As I’ve grown “up” in years alone, I’ve noticed that Christmas has become that time of year when I select my gifts carefully. Because of this I also try to not mention potential gift ideas unless they are ones I really want. This year is particularly selective I love technology, as those who know me are aware. I want what’s great and fabulous and new, BUT I also have my own needs in mind whenever I adopt a new technology. I get excited and want to buy immediately, but that’s not always the way to go I’ve found. I found a way to write better and the method I was employing was a trial. It would have cost me almost $200 to buy the first version and stick with it. That was a heavy decision for me to make around Christmas when I have kids to think of. So I waited and did some researching and did some serious thinking about what aspect of the software I was using I truly needed to become more productive and efficient. I’m glad I waited. By narrowing down my needs I cut out a LOT of unnecessary steps I was employing in my process. Not only that I saved myself $200 because I found what I needed for free online. And no, I’m not revealing my method yet, that’s why there are no hyperlinks. I’m not done, I’m going to use the software this weekend and see if it works, if not, I’m going to improve my system. Whatever I adopt I want it to benefit my life by making me more productive, efficient, etc. So I’ve now turned my attention away from my writing to my reading and notetaking.
This year I’m in a PhD program and I want to be at the top of my game. Any technological advantage I can handle I want to incorporate, within my means of course. Given these parameters and desires, I have three things on my radar for consideration this year: Kindle 2, Nook and LiveScribe. For my purposes, this is how they break down for functioning in the world of a grad student.
Kindle 2 and Nook:
In one semester I have went through over a ream of paper, part of an expensive toner cartridge, almost two boxes of file folders and filled almost and entire drawer with these files. This is just for my classwork, this does not include my dissertation research which I am going to be starting on soon. I could not help to think with all the thoughts out there in the world no one has come up with a better system for this! So I started examining the Kindle & Nook. I need something that not only holds books, they both seem to do this just fine according to their websites. My needs though are a system that lets me use my multiple PDFs and do so in a really intensive way. I need to highlight important passages, I need to make notes about the passages and I need to take these PDFs back out of the device on to my computer so that I can search through them when I write my papers. It’s a tall order and I have went back and forth between the two devices for weeks now.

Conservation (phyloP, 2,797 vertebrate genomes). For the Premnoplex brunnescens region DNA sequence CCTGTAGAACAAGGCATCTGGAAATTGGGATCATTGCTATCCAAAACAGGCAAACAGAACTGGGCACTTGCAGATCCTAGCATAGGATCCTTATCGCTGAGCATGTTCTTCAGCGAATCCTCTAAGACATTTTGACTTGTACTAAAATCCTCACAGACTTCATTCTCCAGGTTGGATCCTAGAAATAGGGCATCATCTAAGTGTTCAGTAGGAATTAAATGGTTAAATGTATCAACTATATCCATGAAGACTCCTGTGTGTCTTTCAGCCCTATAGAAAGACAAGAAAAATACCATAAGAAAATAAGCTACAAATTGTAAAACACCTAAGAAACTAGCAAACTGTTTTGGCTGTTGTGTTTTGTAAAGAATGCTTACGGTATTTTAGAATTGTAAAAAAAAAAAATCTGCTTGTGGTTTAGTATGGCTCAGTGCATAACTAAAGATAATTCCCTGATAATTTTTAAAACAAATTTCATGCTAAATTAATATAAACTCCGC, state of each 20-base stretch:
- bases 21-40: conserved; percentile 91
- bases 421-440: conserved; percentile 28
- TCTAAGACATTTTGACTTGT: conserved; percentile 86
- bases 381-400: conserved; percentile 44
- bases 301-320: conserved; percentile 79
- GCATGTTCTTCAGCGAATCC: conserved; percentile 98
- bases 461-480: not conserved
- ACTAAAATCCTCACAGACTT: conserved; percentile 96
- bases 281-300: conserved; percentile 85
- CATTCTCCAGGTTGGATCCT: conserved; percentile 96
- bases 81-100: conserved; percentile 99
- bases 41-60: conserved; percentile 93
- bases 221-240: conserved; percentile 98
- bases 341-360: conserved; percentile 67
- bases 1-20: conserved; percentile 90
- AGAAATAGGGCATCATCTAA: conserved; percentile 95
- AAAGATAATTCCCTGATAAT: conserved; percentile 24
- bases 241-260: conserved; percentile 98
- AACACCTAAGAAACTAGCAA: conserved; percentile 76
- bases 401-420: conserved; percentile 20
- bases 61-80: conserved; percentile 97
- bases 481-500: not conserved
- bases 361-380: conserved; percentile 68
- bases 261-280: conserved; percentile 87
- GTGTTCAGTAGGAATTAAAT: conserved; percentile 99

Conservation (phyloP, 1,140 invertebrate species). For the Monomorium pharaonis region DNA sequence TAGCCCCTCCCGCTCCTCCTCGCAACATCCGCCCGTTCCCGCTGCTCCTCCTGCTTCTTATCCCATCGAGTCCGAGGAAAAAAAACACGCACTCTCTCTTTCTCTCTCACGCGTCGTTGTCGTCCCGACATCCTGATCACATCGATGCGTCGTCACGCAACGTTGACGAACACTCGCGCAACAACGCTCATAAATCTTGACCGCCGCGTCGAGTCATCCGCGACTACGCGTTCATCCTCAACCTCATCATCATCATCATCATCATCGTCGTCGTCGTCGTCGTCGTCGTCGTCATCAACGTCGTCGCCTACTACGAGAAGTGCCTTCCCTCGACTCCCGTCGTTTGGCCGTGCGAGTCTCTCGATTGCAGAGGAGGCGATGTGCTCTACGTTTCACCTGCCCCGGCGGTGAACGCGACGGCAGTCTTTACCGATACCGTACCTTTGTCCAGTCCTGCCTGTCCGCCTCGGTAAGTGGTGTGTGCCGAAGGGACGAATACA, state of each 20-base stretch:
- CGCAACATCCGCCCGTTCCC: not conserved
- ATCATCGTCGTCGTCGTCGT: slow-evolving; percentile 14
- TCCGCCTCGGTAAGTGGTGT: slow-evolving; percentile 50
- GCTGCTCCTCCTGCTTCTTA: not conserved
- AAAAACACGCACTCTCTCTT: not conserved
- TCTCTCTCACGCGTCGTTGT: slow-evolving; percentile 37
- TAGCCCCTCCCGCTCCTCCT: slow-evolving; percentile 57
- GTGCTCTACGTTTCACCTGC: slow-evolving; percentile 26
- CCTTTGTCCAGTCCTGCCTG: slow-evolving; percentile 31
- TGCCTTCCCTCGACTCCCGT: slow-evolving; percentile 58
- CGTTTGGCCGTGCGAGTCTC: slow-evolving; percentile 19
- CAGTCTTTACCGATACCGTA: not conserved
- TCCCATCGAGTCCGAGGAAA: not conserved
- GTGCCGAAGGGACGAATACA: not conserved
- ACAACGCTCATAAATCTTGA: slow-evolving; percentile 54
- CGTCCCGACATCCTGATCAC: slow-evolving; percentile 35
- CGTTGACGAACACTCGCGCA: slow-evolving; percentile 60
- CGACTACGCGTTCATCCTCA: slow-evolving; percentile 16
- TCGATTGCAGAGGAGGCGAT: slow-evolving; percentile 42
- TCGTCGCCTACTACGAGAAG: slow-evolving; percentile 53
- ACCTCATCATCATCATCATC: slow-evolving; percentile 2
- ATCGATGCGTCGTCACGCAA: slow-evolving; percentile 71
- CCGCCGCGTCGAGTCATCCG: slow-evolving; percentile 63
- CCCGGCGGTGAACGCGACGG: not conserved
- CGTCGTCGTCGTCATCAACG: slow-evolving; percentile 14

I like that the Nook has a way for me to use my memory card, so I can download my PDFs from class and then put them right in to the Nook to read. Kindle, from what I’ve seen has a more complicated process. Both allow me to highlight and write notes in the margin. It seems the feature difference for this is the Kindle’s keyboard vs the on screen keyboard for the Nook. Which would be best when wanting to make elaborate in-depth comments in the margins??
I lean to the Nook, but I’m worried that they released this device too quickly, I’m going to get it, then next summer they are going to improve it and I’ll be left screwed. I’ve already read random comments about them doing this, this does not reassure me in to purchasing their device. So I am left to debate still if I want to get the Nook that seems to satiate my desires, but will leave me and be outdated in a matter of months? Or do I go with the tried, true and tested Kindle who might not quite meet my desires, but I know isn’t leaving me any time soon? I’ll ask you…
Finally, let’s look at the LiveScribe. I take a lot of notes, as grad students do. I write them in my notebook, hope I heard them correctly from the professor, or copy them from another writing. Regardless I write a lot. After I’m done writing and I start writing a paper I transcribe EVERYTHING in to my computer. This makes everything searchable and allows me to connect thoughts I might otherwise have not seen because they were buried in my notes. I’m a busy girl and I want time to know more and understand more. So I found the LiveScribe, it allows me to handwrite my notes and then come home and upload them in to my computer, instead of transcribing them. NOTE: for all those of you out there who say “why not just type the damn things in to your computer and be done with it?” Well: 1. I like writing them, it helps with my retention of the information when I’m not just spewing out my own, 2. It’s annoying when you are in a tiny room of people trying to have a discussion to hear ‘tap, tap, tap’ on the laptop, 3. With writing I don’t have to be as linear as I do with typing, and with this pen I can write anywhere on the page. I have a lot of random ideas, musings, and inspirations in class or on the road. I don’t want these to be lost I want them to stand out on the page with stars and lights.
After typing this paragraph I really want one, but I want to hear thoughts and comments from people who’ve had them or know about them. Are there drawbacks, is it heavy when writing for a long time? I’m all ears.